But father and son will take some leaves from mom's notebook in The Golem of Hollywood, a mystery thriller that also involves the golem, a medieval Jewish legend about an indestructable blood avenger made of clay and animated by human beings. Jacob Lev is a functional alcoholic police detective in Los Angeles stuck in the traffic division after irritating his superiors. A strange and grisly find -- a human head with Hebrew writing nearby -- earns him a call from a rather shadowy division commander who reassigns him to handle the case. When the head turns out to belong to a wanted serial killer called the Creeper, Jacob has more information. But he also has more confusion to go along with it, as his superiors seem even more interested in a mysterious woman named Mai that he encounters than they are in the killer. Jacob travels to Prague to talk to police there about a similar murder, and uncovers facts about his cultural and personal history that enlighten and obscure at the same time.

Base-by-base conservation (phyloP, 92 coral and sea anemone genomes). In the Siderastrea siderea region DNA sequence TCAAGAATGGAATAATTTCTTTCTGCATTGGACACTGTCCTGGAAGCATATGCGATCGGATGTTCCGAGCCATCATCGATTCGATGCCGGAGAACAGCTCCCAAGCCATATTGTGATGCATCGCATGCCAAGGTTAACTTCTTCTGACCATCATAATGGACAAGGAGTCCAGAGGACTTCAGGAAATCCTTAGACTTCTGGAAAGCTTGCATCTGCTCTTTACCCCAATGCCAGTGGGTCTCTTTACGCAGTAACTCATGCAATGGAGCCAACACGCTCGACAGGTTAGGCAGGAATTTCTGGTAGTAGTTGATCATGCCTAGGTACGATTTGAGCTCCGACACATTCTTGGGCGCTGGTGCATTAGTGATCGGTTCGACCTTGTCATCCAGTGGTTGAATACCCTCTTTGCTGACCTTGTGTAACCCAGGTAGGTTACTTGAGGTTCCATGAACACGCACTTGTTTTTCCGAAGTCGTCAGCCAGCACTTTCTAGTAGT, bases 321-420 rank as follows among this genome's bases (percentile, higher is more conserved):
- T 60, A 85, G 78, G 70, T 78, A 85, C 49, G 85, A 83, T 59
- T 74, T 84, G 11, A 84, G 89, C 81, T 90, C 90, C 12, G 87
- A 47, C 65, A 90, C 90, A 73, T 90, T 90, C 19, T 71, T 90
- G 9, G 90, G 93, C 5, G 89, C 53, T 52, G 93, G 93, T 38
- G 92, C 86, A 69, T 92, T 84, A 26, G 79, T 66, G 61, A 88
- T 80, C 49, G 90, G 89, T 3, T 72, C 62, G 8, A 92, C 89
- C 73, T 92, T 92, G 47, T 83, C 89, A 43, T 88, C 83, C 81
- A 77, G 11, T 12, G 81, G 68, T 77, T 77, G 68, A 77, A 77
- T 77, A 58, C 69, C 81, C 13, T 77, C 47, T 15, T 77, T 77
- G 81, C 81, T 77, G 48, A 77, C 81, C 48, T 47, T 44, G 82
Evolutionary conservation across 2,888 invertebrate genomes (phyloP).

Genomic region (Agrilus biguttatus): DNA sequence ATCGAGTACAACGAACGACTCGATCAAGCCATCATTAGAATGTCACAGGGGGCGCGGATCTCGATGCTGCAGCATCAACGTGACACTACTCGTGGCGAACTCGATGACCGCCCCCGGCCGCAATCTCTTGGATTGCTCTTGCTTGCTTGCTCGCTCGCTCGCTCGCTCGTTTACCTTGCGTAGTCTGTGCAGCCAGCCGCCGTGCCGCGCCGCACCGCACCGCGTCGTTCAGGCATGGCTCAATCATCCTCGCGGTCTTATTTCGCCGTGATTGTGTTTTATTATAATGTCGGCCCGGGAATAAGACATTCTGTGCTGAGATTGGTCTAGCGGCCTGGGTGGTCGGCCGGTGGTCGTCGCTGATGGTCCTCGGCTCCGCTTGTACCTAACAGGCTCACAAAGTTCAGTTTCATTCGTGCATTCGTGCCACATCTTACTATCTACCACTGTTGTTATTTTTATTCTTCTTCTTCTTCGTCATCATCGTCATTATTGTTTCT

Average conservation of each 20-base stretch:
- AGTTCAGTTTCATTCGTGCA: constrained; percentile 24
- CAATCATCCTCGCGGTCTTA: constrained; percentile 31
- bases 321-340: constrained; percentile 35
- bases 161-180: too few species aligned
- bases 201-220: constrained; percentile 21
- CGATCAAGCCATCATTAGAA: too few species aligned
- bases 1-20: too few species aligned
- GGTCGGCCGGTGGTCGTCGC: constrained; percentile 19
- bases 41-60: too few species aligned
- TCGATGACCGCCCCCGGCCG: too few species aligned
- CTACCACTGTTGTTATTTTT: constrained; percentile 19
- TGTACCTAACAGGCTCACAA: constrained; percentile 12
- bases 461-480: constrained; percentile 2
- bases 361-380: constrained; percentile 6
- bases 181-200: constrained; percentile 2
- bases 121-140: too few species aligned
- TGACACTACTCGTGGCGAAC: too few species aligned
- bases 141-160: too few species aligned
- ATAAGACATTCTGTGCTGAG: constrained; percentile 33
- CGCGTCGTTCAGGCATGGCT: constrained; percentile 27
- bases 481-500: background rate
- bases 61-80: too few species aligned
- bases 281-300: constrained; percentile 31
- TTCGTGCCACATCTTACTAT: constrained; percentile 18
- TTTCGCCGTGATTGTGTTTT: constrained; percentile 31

As you'd expect when half your writing team (Jonathan) has spent 30 or so novels writing about police procedure, that part of the story is solidly founded. Jacob is molded from much of the same clay as Jesse Kellerman's young and somewhat arrestedly adolescent protagonists, and the younger author gives him a realistic 21st century cynical voice. The supernatural elements, though, are vague and unfocused. A parallel narrative of the creation of the golem's animating spirit of revenge, moving up through the late 1500s and the story of Rabbi Judah Loew ben Bezalel and the Golem of Prague dig much too deeply into the past and offers far too much detail for the minimal addition it makes in the story. Those same elements in the main narrative leave far too many unanswered questions -- or at least, they leave a lot of the wrong questions unanswered -- to bring about any kind of satisfying conclusion, and Jacob's own personal narrative stops rather than completes. It's OK for a reader to turn the last page with a questioning "Hmmm?" but Golem of Hollywood ends with a "Wha?" and very little in its overstuffed earlier sections to help that reader find either an answer or a better question.

Monday, September 29, 2014

Worth a Thousand Unknown Words